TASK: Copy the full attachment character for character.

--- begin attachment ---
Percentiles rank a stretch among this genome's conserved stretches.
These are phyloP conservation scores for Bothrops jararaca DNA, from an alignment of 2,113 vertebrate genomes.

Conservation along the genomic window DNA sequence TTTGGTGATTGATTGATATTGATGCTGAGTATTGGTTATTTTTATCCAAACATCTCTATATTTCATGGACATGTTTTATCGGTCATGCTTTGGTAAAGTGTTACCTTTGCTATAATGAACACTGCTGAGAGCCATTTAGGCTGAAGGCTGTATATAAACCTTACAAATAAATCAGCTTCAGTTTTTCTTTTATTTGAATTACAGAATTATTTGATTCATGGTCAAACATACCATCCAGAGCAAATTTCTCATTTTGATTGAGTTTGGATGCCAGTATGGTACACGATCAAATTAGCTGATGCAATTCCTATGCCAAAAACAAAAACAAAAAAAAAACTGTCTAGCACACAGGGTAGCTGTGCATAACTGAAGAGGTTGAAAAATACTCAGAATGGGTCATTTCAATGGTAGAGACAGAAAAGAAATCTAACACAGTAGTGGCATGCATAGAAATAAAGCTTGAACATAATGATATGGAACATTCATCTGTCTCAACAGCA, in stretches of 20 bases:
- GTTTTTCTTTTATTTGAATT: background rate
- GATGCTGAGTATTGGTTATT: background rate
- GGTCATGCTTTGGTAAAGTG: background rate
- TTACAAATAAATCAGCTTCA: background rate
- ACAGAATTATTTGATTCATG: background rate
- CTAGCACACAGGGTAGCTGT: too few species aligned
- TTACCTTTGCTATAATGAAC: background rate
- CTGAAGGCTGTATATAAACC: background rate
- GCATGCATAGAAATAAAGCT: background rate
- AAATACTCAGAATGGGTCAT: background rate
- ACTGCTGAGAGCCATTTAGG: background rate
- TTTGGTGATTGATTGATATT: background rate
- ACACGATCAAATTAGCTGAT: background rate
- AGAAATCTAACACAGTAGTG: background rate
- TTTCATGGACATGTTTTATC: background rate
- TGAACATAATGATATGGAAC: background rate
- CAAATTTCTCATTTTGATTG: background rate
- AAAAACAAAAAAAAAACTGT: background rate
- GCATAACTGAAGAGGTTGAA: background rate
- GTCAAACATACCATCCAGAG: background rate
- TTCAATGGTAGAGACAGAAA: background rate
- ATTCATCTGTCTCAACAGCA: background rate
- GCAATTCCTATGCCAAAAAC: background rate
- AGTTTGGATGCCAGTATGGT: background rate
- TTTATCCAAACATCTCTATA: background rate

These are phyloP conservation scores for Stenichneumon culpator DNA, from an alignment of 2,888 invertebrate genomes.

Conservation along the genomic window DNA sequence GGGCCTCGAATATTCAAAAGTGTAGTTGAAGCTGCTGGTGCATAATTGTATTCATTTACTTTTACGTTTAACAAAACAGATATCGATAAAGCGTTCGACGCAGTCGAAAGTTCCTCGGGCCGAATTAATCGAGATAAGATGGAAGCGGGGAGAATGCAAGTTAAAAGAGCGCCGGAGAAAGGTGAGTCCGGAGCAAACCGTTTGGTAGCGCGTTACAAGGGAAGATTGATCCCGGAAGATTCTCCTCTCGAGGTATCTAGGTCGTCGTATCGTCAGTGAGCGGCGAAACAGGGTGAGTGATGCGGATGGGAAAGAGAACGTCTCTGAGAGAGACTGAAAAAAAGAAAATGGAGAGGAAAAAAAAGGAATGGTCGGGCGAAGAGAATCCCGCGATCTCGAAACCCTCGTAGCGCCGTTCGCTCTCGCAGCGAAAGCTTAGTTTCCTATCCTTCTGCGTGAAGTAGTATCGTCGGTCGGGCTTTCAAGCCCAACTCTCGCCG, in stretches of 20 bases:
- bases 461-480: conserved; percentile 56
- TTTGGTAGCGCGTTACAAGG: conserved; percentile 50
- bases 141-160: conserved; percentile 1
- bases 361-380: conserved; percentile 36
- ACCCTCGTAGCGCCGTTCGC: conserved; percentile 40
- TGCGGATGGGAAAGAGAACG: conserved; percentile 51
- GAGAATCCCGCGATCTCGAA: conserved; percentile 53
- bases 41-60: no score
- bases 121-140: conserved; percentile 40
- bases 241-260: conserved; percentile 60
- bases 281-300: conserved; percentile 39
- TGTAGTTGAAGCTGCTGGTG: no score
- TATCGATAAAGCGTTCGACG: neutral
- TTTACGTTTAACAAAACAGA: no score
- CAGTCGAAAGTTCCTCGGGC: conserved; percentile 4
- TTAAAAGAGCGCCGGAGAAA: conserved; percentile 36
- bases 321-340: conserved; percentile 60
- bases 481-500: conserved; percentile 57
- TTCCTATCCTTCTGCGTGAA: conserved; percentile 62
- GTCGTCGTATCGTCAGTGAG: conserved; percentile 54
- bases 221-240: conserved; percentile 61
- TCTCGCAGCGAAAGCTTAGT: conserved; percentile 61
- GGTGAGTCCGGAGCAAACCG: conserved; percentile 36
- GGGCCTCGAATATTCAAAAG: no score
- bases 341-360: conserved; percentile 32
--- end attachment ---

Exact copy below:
Percentiles rank a stretch among this genome's conserved stretches.
These are phyloP conservation scores for Bothrops jararaca DNA, from an alignment of 2,113 vertebrate genomes.

Conservation along the genomic window DNA sequence TTTGGTGATTGATTGATATTGATGCTGAGTATTGGTTATTTTTATCCAAACATCTCTATATTTCATGGACATGTTTTATCGGTCATGCTTTGGTAAAGTGTTACCTTTGCTATAATGAACACTGCTGAGAGCCATTTAGGCTGAAGGCTGTATATAAACCTTACAAATAAATCAGCTTCAGTTTTTCTTTTATTTGAATTACAGAATTATTTGATTCATGGTCAAACATACCATCCAGAGCAAATTTCTCATTTTGATTGAGTTTGGATGCCAGTATGGTACACGATCAAATTAGCTGATGCAATTCCTATGCCAAAAACAAAAACAAAAAAAAAACTGTCTAGCACACAGGGTAGCTGTGCATAACTGAAGAGGTTGAAAAATACTCAGAATGGGTCATTTCAATGGTAGAGACAGAAAAGAAATCTAACACAGTAGTGGCATGCATAGAAATAAAGCTTGAACATAATGATATGGAACATTCATCTGTCTCAACAGCA, in stretches of 20 bases:
- GTTTTTCTTTTATTTGAATT: background rate
- GATGCTGAGTATTGGTTATT: background rate
- GGTCATGCTTTGGTAAAGTG: background rate
- TTACAAATAAATCAGCTTCA: background rate
- ACAGAATTATTTGATTCATG: background rate
- CTAGCACACAGGGTAGCTGT: too few species aligned
- TTACCTTTGCTATAATGAAC: background rate
- CTGAAGGCTGTATATAAACC: background rate
- GCATGCATAGAAATAAAGCT: background rate
- AAATACTCAGAATGGGTCAT: background rate
- ACTGCTGAGAGCCATTTAGG: background rate
- TTTGGTGATTGATTGATATT: background rate
- ACACGATCAAATTAGCTGAT: background rate
- AGAAATCTAACACAGTAGTG: background rate
- TTTCATGGACATGTTTTATC: background rate
- TGAACATAATGATATGGAAC: background rate
- CAAATTTCTCATTTTGATTG: background rate
- AAAAACAAAAAAAAAACTGT: background rate
- GCATAACTGAAGAGGTTGAA: background rate
- GTCAAACATACCATCCAGAG: background rate
- TTCAATGGTAGAGACAGAAA: background rate
- ATTCATCTGTCTCAACAGCA: background rate
- GCAATTCCTATGCCAAAAAC: background rate
- AGTTTGGATGCCAGTATGGT: background rate
- TTTATCCAAACATCTCTATA: background rate

These are phyloP conservation scores for Stenichneumon culpator DNA, from an alignment of 2,888 invertebrate genomes.

Conservation along the genomic window DNA sequence GGGCCTCGAATATTCAAAAGTGTAGTTGAAGCTGCTGGTGCATAATTGTATTCATTTACTTTTACGTTTAACAAAACAGATATCGATAAAGCGTTCGACGCAGTCGAAAGTTCCTCGGGCCGAATTAATCGAGATAAGATGGAAGCGGGGAGAATGCAAGTTAAAAGAGCGCCGGAGAAAGGTGAGTCCGGAGCAAACCGTTTGGTAGCGCGTTACAAGGGAAGATTGATCCCGGAAGATTCTCCTCTCGAGGTATCTAGGTCGTCGTATCGTCAGTGAGCGGCGAAACAGGGTGAGTGATGCGGATGGGAAAGAGAACGTCTCTGAGAGAGACTGAAAAAAAGAAAATGGAGAGGAAAAAAAAGGAATGGTCGGGCGAAGAGAATCCCGCGATCTCGAAACCCTCGTAGCGCCGTTCGCTCTCGCAGCGAAAGCTTAGTTTCCTATCCTTCTGCGTGAAGTAGTATCGTCGGTCGGGCTTTCAAGCCCAACTCTCGCCG, in stretches of 20 bases:
- bases 461-480: conserved; percentile 56
- TTTGGTAGCGCGTTACAAGG: conserved; percentile 50
- bases 141-160: conserved; percentile 1
- bases 361-380: conserved; percentile 36
- ACCCTCGTAGCGCCGTTCGC: conserved; percentile 40
- TGCGGATGGGAAAGAGAACG: conserved; percentile 51
- GAGAATCCCGCGATCTCGAA: conserved; percentile 53
- bases 41-60: no score
- bases 121-140: conserved; percentile 40
- bases 241-260: conserved; percentile 60
- bases 281-300: conserved; percentile 39
- TGTAGTTGAAGCTGCTGGTG: no score
- TATCGATAAAGCGTTCGACG: neutral
- TTTACGTTTAACAAAACAGA: no score
- CAGTCGAAAGTTCCTCGGGC: conserved; percentile 4
- TTAAAAGAGCGCCGGAGAAA: conserved; percentile 36
- bases 321-340: conserved; percentile 60
- bases 481-500: conserved; percentile 57
- TTCCTATCCTTCTGCGTGAA: conserved; percentile 62
- GTCGTCGTATCGTCAGTGAG: conserved; percentile 54
- bases 221-240: conserved; percentile 61
- TCTCGCAGCGAAAGCTTAGT: conserved; percentile 61
- GGTGAGTCCGGAGCAAACCG: conserved; percentile 36
- GGGCCTCGAATATTCAAAAG: no score
- bases 341-360: conserved; percentile 32